Weighing in on an appellate split currently before the California Supreme Court, the Fourth District Court of Appeal held Tuesday that courts can consider hearsay in experts’ evaluations when making a probable cause determination under the Sexually Violent Predators Act (SVPA).
The SVPA allows for the involuntary commitment of certain convicted sex offenders “whose diagnosed mental disorders make them likely to reoffend if released at the end of their prison terms” (Cooley v. Superior Court (2002) 29 Cal.4th 228, 235).
For the offender to be committed under the Act, a trier of fact must find beyond a reasonable doubt that the offender is a sexually violent predator, which the SVPA defines as “a person who has been convicted of a sexually violent offense against one or more victims and who has a diagnosed mental disorder that makes the person a danger to the health and safety of others in that it is likely that he or she will engage in sexually violent criminal behavior” (Welf. & Inst. Code, § 6600, subd. (a)(1)).
In 2020, the El Centro District Attorney filed a petition to commit the offender in this case under the SVPA, supported by two experts’ psychological evaluations of the offender. The court held a probable cause hearing under section 6602 of the Act, at which no witnesses were called.
Relying on People v. Sanchez (2016) 63 Cal.4th 665, the offender objected to the expert evaluations submitted at the hearing on the grounds that they presented facts based on case-specific hearsay. The court sustained the objection, but then found that there was sufficient admissible evidence to support a finding that the petitioner could be committed under the SVPA.
California appeals courts are split on whether a sexually violent predator designation can rest on written psychological evaluations. For example, the First District held in a 2019 case similar to this one that because such evaluations contain case-specific hearsay, they don’t overcome the hearsay bar at SVPA probable cause hearings. The California Supreme Court recently agreed to review the issue. (Walker v. Superior Court (2020) 51 Cal.App.5th 682 , review granted Sept. 9, 2020, S263588.)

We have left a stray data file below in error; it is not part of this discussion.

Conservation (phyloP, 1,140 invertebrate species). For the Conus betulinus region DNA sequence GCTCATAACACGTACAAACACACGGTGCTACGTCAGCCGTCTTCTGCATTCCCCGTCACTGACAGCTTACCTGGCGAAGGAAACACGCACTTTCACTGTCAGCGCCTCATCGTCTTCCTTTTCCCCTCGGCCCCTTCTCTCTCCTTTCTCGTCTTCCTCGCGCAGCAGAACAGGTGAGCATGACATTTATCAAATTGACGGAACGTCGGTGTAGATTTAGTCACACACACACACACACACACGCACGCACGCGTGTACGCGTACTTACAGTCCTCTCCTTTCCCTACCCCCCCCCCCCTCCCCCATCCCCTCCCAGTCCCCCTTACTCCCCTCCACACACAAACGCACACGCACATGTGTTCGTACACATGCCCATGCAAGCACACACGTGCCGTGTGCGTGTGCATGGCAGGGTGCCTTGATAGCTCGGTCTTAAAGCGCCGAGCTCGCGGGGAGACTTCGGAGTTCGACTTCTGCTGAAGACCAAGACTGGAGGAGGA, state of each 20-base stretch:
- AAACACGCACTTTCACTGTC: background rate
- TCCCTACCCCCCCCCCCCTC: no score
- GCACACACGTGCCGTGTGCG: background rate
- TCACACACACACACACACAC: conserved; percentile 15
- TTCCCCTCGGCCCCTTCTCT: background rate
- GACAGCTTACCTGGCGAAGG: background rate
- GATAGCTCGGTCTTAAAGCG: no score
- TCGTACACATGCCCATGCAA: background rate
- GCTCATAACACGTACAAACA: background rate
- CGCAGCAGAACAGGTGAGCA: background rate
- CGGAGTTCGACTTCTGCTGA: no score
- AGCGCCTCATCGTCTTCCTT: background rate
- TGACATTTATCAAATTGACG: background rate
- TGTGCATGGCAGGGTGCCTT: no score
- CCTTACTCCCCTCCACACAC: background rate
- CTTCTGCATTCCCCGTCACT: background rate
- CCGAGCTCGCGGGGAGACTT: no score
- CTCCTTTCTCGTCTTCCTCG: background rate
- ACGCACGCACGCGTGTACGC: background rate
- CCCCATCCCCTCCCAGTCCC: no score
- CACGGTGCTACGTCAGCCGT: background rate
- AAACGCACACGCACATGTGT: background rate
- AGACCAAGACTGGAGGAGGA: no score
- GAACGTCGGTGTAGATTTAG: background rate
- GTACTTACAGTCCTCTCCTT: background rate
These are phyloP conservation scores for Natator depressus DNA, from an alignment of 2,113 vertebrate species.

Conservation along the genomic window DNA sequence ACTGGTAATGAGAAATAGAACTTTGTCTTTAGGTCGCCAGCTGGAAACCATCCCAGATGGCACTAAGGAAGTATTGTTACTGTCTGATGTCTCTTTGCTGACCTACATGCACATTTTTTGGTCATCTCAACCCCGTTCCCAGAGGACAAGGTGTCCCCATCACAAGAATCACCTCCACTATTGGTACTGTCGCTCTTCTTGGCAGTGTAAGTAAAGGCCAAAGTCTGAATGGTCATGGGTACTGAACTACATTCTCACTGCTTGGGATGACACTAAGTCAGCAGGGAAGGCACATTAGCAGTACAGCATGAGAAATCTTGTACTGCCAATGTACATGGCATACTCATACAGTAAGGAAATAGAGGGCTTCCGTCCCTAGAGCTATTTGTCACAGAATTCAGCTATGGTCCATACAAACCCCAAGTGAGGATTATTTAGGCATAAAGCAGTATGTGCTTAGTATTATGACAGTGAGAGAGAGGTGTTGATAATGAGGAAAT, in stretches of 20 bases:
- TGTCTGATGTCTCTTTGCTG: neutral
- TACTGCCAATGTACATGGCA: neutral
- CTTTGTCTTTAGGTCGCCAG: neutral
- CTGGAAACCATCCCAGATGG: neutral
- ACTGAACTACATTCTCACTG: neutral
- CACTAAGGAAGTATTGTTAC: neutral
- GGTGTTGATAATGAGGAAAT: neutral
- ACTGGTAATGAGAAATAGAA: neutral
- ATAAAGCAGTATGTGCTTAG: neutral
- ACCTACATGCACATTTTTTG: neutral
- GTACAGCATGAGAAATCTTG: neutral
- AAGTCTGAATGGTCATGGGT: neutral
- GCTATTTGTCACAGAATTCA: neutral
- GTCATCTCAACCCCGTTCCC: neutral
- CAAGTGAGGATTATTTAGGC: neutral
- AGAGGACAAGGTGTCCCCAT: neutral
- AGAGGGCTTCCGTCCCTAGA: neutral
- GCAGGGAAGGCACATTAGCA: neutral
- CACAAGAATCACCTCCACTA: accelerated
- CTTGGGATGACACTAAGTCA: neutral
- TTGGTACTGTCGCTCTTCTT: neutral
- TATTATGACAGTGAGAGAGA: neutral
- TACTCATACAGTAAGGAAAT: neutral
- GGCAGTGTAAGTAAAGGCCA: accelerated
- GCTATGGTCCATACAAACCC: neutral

In this case, the Fourth District held that section 6602 is an implied exception to the hearsay rule, finding support for its holding in Walker. The court held that section 6602’s requirement that a trial court review the petition and supporting evaluations in making a probable cause finding “is indicative of legislative intent that this statute, when viewed in light of the SVPA as a whole,” creates such an exception.
Requiring independent proof of historical information from the evaluations’ “myriad sources,” the court held, “would place an enormous burden on experts in performing their standardized assessment protocol of a person” as well as on the prosecution “in having to proffer competent evidence at what amounts to an interim hearing before an SVP trial can be set.”
The court further concluded that Sanchez is inapplicable at a section 6602 probable cause hearing. It also emphasized that prosecutors may not satisfy their evidentiary burden at an SVP trial by relying on hearsay, “unless independently proven by competent evidence or covered by a hearsay exception.”
Counsel for the parties could not be immediately reached for comment on the decision.
The case is In re Morse, case number D077483, in the Fourth District Court of Appeal for the state of California.
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